July 20, 2005
According to the most recent NYT Magazine cover story, the Democrats have improved their ability to frame language to shape the political debate.
What I can’t understand, however, is why the “framing war” seems to be confined to words. What about pictures? In introducing Bush’s first Supreme Court nominee, why is it that John Roberts’ highly flattering D.C. Court of Appeals head shot ended up as suitable for Salon, Wonkette and Huffington as it was for Drudge and The NYPost?
If you survey other images of Mr. Roberts (who the NYT and WAPO more discreetly depict in a business suit), you will appreciate just how impressive this shot is, and how seductive. In most newswire shots, for example, Roberts doesn’t look nearly this calm, personable, steadfast or ready to take his seat on the highest bench in the land.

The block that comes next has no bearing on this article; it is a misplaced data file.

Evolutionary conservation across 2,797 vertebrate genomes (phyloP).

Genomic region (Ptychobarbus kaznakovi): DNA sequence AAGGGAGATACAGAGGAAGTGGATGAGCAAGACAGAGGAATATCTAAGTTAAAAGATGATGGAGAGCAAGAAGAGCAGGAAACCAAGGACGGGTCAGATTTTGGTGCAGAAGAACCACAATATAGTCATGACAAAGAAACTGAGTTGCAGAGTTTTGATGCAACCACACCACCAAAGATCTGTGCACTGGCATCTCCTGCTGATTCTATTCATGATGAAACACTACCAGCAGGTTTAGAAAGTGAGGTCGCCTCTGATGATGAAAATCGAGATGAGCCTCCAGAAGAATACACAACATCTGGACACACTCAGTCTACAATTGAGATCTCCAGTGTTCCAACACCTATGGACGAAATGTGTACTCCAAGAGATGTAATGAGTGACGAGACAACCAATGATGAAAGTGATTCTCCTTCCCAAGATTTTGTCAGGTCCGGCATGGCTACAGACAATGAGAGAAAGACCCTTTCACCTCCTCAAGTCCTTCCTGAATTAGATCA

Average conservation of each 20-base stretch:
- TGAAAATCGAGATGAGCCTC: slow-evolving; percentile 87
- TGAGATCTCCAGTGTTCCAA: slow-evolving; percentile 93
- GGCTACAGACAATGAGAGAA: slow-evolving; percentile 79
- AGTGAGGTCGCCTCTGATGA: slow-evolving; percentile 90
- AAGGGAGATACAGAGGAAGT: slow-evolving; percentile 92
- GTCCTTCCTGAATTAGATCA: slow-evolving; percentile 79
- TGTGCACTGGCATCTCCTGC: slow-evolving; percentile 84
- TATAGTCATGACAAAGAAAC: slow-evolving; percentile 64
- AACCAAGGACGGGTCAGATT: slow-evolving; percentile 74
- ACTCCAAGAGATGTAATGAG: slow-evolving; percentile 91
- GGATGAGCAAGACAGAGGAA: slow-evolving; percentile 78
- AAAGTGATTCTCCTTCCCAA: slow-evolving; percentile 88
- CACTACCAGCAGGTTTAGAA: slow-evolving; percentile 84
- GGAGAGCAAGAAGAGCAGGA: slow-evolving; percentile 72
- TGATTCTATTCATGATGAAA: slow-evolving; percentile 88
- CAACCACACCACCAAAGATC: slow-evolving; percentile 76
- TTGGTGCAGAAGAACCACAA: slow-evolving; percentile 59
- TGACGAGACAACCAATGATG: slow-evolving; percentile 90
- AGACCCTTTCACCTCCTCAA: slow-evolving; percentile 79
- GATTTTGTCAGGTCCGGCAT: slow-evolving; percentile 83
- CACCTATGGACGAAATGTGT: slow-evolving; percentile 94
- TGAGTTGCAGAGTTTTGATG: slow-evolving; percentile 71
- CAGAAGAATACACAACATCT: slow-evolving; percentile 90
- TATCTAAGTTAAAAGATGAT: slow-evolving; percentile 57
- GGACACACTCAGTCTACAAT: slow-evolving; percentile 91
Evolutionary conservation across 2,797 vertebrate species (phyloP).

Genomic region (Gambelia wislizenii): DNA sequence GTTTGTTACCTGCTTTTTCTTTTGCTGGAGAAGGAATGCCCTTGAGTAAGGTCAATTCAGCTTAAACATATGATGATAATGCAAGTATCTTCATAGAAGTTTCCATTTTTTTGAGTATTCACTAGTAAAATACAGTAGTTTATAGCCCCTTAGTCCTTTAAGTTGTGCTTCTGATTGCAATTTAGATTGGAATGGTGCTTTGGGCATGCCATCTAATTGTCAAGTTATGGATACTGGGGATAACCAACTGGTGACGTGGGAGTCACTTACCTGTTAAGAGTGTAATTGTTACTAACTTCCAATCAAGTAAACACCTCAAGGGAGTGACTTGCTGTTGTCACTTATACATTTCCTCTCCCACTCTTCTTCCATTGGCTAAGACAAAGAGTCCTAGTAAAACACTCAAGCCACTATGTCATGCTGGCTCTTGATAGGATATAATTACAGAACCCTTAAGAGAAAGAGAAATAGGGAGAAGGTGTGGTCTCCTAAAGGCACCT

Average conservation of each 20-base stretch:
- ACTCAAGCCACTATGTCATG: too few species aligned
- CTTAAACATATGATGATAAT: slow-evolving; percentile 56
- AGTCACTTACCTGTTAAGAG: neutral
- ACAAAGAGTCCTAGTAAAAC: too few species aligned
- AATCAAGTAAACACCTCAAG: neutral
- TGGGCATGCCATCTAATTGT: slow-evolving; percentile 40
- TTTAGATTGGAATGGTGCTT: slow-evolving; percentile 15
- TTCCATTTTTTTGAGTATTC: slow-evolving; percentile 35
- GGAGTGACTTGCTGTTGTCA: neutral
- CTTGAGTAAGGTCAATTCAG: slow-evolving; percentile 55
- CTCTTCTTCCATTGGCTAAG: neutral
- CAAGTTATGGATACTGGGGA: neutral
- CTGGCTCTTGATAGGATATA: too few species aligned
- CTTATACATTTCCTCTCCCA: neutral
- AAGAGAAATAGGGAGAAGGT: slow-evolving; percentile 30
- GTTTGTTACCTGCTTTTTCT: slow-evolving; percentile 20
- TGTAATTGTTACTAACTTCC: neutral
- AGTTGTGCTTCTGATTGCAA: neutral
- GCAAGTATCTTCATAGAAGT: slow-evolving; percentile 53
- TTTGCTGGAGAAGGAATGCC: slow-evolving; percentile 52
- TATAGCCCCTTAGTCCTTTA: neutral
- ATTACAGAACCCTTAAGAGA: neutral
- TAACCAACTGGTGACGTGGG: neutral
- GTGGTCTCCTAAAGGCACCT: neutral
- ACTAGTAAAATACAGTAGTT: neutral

You may think I’m plumbing a molehill over this, but I’m just arguing the case for controlling the language — in this case, visual language — including the power of first impressions, and the “first mover advantage” in setting the terms of this man’s character. (After all, without much of a record to interpret, it’s mostly the person we have to go by.)
If I was Karl Rove, for example, I might be pleased to see the top image in the MSM, but I would be thrilled to find it popping up throughout the liberal blogosphere.
(image 1: R. Strauss/A.P. Undated. Smithsonian/U.S. Court of Appeals for the District of Columbia Circuit — via Huffington, Wonkette, Salon, Drudge and more…. image 2: Kevin Lamarque/Reuters. Bush nomination announcement. July 19, 2005 in YahooNews)